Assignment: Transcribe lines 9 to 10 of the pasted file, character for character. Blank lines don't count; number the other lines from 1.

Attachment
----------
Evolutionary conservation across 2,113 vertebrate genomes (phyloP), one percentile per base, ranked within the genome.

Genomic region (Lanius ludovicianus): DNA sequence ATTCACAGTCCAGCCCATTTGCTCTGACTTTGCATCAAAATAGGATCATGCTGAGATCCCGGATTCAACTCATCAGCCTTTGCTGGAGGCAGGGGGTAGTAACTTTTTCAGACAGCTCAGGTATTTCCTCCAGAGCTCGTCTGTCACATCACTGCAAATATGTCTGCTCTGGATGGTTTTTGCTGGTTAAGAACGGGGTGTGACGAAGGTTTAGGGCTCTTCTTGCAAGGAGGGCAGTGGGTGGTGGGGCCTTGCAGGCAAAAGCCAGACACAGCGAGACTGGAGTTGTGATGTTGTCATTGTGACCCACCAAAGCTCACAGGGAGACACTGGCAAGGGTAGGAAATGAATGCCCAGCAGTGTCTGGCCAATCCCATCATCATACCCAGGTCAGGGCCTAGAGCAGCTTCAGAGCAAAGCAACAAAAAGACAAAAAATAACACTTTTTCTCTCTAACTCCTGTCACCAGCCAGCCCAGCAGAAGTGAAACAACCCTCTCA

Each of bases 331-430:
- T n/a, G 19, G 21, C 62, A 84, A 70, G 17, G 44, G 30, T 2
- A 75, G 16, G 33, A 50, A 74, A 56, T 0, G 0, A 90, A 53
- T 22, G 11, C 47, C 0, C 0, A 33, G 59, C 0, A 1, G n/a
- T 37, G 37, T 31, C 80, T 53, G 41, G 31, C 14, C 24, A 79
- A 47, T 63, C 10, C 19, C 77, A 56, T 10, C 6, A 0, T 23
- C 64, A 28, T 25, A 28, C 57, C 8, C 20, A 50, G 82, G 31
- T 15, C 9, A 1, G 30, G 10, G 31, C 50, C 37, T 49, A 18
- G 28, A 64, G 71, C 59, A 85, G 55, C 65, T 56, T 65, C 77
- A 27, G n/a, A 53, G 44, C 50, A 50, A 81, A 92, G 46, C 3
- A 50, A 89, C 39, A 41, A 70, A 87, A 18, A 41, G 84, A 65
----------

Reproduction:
- C 64, A 28, T 25, A 28, C 57, C 8, C 20, A 50, G 82, G 31
- T 15, C 9, A 1, G 30, G 10, G 31, C 50, C 37, T 49, A 18